Obviously, I don't know if that's where I'm going to end my career. I know for now my focus is to bring this team to the next level. I can't say for sure that this is what I'll end up doing. There is definitely a world where, in a year or something, I go back to playing once I've achieved the goals that I want with this team. I've set myself some pretty high standards for this team. I feel I still have this urge to compete at some point and I don't know if this is a permanent move.
BLIX: What would you say has been the biggest difference in yourself from when you started competing in Valorant and right now?
effys: I think it's my confidence level. I used to not be a very confident player and not super decisive, but I've played with many great players and I've earned their respect and that gave me a lot of confidence as a player.
Looking back at how I was before and how I am right now, I feel I know a lot about Valorant and I know how to play the game at a high level. I know my worth now which is not something I did before.
On meta and Game Changers for 2023
BLIX: Going back to GC, I want to know your input as to your thoughts on the format of the circuit given that it's going to start in April, roughly four months in the year and six months since the GC Championship. What are your thoughts on it starting in April?
effys: That's one thing that made me choose this team over the other ones because I did have other offers for coaching but this is the one I chose. Let's say I decided to coach a team in Challengers, this season would be over in June so that would leave me without a job for six months, but coaching a GC team means I have tournaments all year long and that's just better for me to develop as a coach.
I get a lot more, like, playtime and I get a lot more, so I really like the GC schedule. I wish the schedule for Challengers was the same, to be honest. I like the fact that it's spread out through the year and it's not three weeks and your season's over.
BLIX: You have been through many events when it comes to your career such as qualifying for Masters and competing within NA Challengers. Should you be able to reach your goal of being the best GC team in both the women's and the co-ed scene, where would it rank in your career overall?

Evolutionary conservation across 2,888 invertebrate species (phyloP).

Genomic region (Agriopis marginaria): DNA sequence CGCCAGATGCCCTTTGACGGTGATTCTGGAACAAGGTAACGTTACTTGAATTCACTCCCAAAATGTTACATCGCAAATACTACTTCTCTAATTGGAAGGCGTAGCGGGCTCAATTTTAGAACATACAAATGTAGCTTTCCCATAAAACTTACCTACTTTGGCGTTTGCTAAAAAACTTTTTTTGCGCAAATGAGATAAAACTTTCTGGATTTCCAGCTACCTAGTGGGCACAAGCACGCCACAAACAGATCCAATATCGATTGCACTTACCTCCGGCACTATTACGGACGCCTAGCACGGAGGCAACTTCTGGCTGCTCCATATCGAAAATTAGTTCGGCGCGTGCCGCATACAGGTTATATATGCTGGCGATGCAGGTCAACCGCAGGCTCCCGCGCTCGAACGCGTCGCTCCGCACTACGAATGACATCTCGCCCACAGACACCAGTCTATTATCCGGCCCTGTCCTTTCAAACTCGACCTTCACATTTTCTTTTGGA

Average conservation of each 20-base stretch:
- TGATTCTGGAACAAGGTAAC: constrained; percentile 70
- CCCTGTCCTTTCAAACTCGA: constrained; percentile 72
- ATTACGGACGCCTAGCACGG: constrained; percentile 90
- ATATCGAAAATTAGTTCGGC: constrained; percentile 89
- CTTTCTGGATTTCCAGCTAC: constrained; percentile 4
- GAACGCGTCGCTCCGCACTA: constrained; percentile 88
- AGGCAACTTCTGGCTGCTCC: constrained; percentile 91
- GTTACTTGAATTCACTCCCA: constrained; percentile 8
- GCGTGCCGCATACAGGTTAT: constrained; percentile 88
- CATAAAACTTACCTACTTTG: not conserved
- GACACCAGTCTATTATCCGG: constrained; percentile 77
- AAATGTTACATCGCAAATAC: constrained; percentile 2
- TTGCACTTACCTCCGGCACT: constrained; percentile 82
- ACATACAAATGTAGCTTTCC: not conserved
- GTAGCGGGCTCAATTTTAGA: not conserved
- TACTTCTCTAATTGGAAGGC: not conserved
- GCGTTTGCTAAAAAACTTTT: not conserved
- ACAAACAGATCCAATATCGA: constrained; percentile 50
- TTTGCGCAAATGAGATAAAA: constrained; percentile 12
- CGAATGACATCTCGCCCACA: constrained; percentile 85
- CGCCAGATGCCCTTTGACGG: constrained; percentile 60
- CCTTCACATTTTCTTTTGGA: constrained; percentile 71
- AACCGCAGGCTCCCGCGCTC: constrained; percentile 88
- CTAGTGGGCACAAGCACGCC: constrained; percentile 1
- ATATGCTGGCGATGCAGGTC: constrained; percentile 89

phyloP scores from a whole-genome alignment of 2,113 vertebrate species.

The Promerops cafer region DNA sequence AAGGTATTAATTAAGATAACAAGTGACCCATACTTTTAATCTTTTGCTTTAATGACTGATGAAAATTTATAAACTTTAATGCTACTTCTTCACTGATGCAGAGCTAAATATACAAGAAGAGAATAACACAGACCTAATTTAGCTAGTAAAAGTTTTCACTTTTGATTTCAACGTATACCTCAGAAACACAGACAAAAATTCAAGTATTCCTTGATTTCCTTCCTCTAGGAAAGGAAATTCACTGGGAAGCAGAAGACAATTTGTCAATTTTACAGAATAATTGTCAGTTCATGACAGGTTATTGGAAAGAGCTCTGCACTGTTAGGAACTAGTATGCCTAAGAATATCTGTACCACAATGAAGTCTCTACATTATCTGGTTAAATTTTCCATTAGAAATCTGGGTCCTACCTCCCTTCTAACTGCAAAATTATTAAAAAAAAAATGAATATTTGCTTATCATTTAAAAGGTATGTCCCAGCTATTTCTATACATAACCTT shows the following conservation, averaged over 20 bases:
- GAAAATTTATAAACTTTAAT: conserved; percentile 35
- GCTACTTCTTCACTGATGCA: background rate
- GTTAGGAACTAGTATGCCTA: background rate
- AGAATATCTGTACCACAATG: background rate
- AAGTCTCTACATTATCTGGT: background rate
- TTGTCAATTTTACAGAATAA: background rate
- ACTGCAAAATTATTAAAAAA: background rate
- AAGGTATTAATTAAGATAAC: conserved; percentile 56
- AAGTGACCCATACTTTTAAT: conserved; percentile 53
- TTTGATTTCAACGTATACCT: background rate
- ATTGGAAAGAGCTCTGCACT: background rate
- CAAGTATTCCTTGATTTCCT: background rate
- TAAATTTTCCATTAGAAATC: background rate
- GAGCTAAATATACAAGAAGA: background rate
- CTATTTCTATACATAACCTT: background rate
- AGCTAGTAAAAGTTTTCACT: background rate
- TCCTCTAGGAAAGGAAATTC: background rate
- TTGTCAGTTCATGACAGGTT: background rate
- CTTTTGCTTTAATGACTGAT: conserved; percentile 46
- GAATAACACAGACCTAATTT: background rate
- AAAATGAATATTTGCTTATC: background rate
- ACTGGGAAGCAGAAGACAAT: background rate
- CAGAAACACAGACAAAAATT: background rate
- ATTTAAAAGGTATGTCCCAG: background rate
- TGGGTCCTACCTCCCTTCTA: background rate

effys: I'd say it would probably be the second-best achievement for myself. Going to Iceland and being part of the first North American delegation to go and represent the region on the world stage and actually beating an EMEA team is going to be hard to beat, if I'm honest. That was really nice and that was probably the highlight of my gaming career.
I would absolutely love for us to like, win the whole GC circuit this year, but to be honest, it would mean more to me if we won a Knights Monthly than if we did that. It sounds weird but that's what I want to do. I want us to beat co-ed teams and show that we're not a joke and we can actually defeat decent teams in the co-ed scene. To me, a small win and a co-ed tournament would mean more than a big win in a GC tournament.
BLIX: I'm curious about your view of the meta right now because we've seen various types of interesting agent compositions such as double duelists, no Chamber, and Lotus getting inserted into the map pool. How have you viewed the meta specifically from last year and ahead of this year?
effys: I think this is the best meta we've had in a while. I think this is nice to see that almost every agent can be played on most maps. I feel some duelists are a bit underwhelming. I feel Raze and Jett are still very strong compared to other duelists.
I would like to see Phoenix, Neon, Reyna, and mayb even Yoru have reworks so that they're not very niche picks and they're viable consistently because right now, I would like to see more variability in the duelist. But aside from that, I think this is a very healthy meta to watch. You can do so many different things now.
BLIX: What do you think people should look out for you as you are beginning this season in competing both in the GC and co-ed scene?
effys: They should probably look out for my team to be a lot more sound fundamentally than what they're used to from other GC teams. I think I have a different approach from the previous coaches they've had— which could maybe backfire — but at this point, I'm very confident in the route I've decided to take.
I'm expecting the level to be a lot higher and to be a lot more flexible from other teams in the past in the sense that it won't be a lot about cheesy strats and cheesing out games. It will mostly be about being a better team in general. It won't be much about prep more than making sure that every player is becoming a better player in an overall sense, if that makes sense.